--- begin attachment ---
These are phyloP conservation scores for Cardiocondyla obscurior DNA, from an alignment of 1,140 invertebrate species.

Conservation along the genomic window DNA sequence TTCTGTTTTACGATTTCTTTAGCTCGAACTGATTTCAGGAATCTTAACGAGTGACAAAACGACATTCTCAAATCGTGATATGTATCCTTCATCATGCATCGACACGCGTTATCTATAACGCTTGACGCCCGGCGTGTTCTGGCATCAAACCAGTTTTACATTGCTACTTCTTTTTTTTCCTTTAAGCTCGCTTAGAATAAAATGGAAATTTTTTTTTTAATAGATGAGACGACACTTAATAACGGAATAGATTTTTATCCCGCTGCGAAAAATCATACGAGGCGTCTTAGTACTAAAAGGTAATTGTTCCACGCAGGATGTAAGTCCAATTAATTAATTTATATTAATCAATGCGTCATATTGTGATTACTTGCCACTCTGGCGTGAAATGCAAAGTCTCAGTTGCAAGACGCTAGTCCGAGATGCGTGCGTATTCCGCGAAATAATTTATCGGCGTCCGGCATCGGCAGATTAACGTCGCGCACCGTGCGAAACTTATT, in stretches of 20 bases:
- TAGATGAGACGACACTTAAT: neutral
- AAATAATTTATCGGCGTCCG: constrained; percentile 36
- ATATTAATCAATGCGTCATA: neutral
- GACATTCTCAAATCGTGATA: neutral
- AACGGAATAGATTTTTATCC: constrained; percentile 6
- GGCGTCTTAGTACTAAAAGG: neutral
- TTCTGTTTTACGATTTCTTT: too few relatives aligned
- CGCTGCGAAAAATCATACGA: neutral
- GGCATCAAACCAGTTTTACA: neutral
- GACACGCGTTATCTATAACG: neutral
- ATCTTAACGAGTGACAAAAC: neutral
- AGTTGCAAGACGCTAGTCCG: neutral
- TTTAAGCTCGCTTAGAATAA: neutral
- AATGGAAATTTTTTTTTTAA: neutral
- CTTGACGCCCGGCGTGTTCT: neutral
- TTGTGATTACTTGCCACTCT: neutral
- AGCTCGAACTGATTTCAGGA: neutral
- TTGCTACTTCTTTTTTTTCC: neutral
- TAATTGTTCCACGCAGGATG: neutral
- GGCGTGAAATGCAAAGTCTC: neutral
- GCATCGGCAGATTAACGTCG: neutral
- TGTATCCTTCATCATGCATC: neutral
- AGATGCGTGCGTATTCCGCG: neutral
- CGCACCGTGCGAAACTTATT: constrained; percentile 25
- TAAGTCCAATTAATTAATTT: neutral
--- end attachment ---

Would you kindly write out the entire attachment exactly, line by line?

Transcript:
These are phyloP conservation scores for Cardiocondyla obscurior DNA, from an alignment of 1,140 invertebrate species.

Conservation along the genomic window DNA sequence TTCTGTTTTACGATTTCTTTAGCTCGAACTGATTTCAGGAATCTTAACGAGTGACAAAACGACATTCTCAAATCGTGATATGTATCCTTCATCATGCATCGACACGCGTTATCTATAACGCTTGACGCCCGGCGTGTTCTGGCATCAAACCAGTTTTACATTGCTACTTCTTTTTTTTCCTTTAAGCTCGCTTAGAATAAAATGGAAATTTTTTTTTTAATAGATGAGACGACACTTAATAACGGAATAGATTTTTATCCCGCTGCGAAAAATCATACGAGGCGTCTTAGTACTAAAAGGTAATTGTTCCACGCAGGATGTAAGTCCAATTAATTAATTTATATTAATCAATGCGTCATATTGTGATTACTTGCCACTCTGGCGTGAAATGCAAAGTCTCAGTTGCAAGACGCTAGTCCGAGATGCGTGCGTATTCCGCGAAATAATTTATCGGCGTCCGGCATCGGCAGATTAACGTCGCGCACCGTGCGAAACTTATT, in stretches of 20 bases:
- TAGATGAGACGACACTTAAT: neutral
- AAATAATTTATCGGCGTCCG: constrained; percentile 36
- ATATTAATCAATGCGTCATA: neutral
- GACATTCTCAAATCGTGATA: neutral
- AACGGAATAGATTTTTATCC: constrained; percentile 6
- GGCGTCTTAGTACTAAAAGG: neutral
- TTCTGTTTTACGATTTCTTT: too few relatives aligned
- CGCTGCGAAAAATCATACGA: neutral
- GGCATCAAACCAGTTTTACA: neutral
- GACACGCGTTATCTATAACG: neutral
- ATCTTAACGAGTGACAAAAC: neutral
- AGTTGCAAGACGCTAGTCCG: neutral
- TTTAAGCTCGCTTAGAATAA: neutral
- AATGGAAATTTTTTTTTTAA: neutral
- CTTGACGCCCGGCGTGTTCT: neutral
- TTGTGATTACTTGCCACTCT: neutral
- AGCTCGAACTGATTTCAGGA: neutral
- TTGCTACTTCTTTTTTTTCC: neutral
- TAATTGTTCCACGCAGGATG: neutral
- GGCGTGAAATGCAAAGTCTC: neutral
- GCATCGGCAGATTAACGTCG: neutral
- TGTATCCTTCATCATGCATC: neutral
- AGATGCGTGCGTATTCCGCG: neutral
- CGCACCGTGCGAAACTTATT: constrained; percentile 25
- TAAGTCCAATTAATTAATTT: neutral